Hamzat Ibrahim Abaga

last updated Sun, Feb 12, 2023 7:02 PM

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Presidential election: Expect grave rigging In Kano, 21 others - new study

By Hamzat Ibrahim Abaga
| Updated 19:02 12/02/2023
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A recent study by YIAGA Africa, a local civil society group promoting democratic governance, says Nigeria's February 25 (2023) general election could be rigged in nearly two-thirds of the country's 36 states.

YIAGA released the study on Friday, February 10. The analysis was conducted through its Election Manipulation Risk Index or EMRI, an evidence-based tool designed by YIAGA Africa to promote strategic election planning and reduce election manipulation. 

While it predicts rigging in 22 states, it particularly fingered Sokoto, Katsina, Jigawa, Kano, Adamawa, and Bauchi in the northeast and northwest as states that would be more prone to interference in this year's poll. 

Others are Kaduna, Niger, Plateau, Taraba, and Kwara in the north-central, while Oyo, Osun, Ekiti, and Lagos states could see manipulations in the southwest.

And Enugu, Ebonyi, Anambra, Abia, Imo, Rivers, and Akwa Ibom states could be affected in the southeast and south-south regions.

Meanwhile, the report said 13 states - Zamfara, Yobe, Borno, Ogun, Ondo, Edo, Delta, Bayelsa, Kogi, Nasarawa, Benue, Cross River, and Kebbi have minimum risk of interference.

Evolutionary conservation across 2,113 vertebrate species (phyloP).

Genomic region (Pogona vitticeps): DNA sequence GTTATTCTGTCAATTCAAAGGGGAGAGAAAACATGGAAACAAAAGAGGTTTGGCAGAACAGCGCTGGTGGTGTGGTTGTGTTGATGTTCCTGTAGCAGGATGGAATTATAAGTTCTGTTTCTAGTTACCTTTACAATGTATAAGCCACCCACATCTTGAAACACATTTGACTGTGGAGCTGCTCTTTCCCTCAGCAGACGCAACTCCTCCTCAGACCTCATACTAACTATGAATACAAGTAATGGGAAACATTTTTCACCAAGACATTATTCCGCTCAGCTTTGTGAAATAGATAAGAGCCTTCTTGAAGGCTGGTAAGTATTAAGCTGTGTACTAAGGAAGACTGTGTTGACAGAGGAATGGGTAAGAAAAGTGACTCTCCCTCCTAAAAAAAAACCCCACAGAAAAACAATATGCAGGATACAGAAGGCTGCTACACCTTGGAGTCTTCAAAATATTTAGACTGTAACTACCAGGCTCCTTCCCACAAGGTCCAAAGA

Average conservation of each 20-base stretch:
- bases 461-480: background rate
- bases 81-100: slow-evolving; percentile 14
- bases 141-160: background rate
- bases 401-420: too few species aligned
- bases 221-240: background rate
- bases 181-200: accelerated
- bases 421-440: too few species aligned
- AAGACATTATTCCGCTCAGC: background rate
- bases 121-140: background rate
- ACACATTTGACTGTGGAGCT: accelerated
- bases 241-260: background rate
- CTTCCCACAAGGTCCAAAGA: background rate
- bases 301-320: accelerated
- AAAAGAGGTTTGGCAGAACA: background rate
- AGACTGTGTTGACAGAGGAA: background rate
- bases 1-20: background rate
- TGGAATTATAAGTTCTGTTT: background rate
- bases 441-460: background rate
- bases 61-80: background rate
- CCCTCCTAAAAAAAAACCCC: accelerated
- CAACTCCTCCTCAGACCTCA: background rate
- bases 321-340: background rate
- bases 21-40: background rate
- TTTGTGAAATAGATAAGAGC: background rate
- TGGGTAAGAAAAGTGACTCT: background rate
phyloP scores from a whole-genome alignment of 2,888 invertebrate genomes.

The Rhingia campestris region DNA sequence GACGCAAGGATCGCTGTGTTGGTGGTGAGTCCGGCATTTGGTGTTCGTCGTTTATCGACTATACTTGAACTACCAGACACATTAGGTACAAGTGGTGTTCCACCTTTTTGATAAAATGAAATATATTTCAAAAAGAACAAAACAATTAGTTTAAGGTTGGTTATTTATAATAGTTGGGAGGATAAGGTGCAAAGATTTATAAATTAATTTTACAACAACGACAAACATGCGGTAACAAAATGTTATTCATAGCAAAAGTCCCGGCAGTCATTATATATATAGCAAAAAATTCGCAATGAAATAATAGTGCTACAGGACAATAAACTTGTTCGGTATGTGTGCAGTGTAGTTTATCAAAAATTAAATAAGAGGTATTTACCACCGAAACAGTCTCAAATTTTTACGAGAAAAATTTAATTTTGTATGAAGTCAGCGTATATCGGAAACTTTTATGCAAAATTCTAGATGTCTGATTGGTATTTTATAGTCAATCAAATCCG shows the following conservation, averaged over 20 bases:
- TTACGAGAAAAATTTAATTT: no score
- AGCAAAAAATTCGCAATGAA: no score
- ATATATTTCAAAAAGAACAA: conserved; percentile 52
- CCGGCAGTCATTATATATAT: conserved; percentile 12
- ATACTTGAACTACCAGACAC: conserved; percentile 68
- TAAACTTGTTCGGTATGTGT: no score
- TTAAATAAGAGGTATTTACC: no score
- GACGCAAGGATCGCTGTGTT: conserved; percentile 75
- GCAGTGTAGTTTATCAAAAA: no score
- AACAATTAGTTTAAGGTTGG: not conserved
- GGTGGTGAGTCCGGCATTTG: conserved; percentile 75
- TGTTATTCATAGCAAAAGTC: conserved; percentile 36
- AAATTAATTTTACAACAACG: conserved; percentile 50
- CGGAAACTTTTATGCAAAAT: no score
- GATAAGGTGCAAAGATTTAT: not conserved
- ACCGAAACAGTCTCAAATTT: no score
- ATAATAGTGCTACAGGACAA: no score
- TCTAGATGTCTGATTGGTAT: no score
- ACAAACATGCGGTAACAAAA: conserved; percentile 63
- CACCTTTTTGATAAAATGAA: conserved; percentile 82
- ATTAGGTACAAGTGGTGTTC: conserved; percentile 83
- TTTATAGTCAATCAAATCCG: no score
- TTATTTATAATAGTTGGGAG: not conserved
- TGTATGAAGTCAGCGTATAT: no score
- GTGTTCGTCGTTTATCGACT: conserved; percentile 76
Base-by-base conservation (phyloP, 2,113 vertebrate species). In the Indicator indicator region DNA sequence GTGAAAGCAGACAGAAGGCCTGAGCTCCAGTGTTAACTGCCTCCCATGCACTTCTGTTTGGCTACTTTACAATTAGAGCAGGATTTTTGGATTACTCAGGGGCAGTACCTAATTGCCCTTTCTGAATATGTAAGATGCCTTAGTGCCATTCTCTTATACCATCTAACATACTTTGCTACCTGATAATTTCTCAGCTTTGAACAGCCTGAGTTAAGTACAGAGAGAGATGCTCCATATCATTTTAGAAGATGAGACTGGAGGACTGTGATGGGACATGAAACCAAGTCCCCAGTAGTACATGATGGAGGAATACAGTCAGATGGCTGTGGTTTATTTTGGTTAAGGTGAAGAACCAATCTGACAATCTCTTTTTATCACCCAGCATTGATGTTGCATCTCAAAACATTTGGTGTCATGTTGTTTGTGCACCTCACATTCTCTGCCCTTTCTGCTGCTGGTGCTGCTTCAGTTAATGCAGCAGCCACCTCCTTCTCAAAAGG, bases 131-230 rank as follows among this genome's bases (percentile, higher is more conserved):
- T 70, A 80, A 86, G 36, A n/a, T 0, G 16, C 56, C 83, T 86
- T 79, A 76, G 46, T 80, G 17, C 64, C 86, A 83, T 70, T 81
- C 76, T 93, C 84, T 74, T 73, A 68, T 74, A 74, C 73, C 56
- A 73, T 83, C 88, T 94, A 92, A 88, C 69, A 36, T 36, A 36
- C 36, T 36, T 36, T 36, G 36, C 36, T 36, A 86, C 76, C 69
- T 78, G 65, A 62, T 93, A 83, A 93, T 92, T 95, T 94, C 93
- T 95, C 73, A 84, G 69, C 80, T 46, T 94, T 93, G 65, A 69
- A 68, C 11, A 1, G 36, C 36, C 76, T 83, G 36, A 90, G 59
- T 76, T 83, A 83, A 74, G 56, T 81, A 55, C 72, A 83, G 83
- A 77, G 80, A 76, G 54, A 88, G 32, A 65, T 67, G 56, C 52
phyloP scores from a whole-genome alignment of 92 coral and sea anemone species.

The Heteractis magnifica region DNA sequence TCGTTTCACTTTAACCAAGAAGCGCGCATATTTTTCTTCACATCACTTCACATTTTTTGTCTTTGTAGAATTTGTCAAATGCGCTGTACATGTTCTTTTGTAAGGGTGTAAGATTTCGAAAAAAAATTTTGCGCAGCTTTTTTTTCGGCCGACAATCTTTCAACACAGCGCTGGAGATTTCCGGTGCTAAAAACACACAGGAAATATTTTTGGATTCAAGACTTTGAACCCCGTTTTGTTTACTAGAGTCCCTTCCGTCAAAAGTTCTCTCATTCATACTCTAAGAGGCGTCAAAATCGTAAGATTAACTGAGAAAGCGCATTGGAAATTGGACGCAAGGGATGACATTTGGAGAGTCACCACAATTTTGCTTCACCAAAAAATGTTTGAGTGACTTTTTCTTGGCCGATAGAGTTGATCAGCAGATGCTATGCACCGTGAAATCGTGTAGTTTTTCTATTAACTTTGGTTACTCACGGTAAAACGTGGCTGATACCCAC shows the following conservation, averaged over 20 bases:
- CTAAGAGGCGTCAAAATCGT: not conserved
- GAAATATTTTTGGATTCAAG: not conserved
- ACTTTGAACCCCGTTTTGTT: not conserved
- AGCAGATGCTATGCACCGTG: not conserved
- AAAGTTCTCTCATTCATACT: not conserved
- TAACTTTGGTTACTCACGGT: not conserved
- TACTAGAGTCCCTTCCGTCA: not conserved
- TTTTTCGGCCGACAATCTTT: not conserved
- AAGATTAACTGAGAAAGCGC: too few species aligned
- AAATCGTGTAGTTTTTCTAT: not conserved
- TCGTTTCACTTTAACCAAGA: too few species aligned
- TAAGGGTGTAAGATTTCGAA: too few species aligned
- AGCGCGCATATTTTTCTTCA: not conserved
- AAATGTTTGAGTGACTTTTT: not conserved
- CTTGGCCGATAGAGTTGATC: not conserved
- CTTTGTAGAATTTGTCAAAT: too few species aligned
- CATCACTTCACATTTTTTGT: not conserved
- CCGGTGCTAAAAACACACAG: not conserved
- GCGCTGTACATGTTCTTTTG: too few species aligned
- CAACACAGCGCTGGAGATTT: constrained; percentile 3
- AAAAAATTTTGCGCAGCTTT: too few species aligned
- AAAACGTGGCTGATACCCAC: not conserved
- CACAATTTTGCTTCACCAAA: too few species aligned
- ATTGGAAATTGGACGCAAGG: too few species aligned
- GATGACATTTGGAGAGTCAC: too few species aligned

"Gombe in the northeast and the Federal Capital Territory in north central are the only states with little chance of manipulation in the presidential election", the report indicates.

YIAGA Africa's EMRI said that its analysis is based on six factors that impact the electioneering process. They include INEC capture, voter register manipulation, voter suppression, resistance to the election technology, history of election manipulation, and election litigation.

To prevent malpractice, it said there should be enhanced security at facilities where the bimodal voter accreditation system or BVAS is stored, timely production and distribution of permanent voters cards or PVCs, and a decentralized PVC collection process.

YIAGA Africa also noted that "prosecution of Independent National Electoral Commission officials involved in manipulating voter registers" is another way to reduce the risk of election manipulation.

YIAGA also asked the judiciary to dismiss cases instituted to undermine the preparations for the general elections and take disciplinary actions against legal practitioners engaged in election manipulation using the judicial process.

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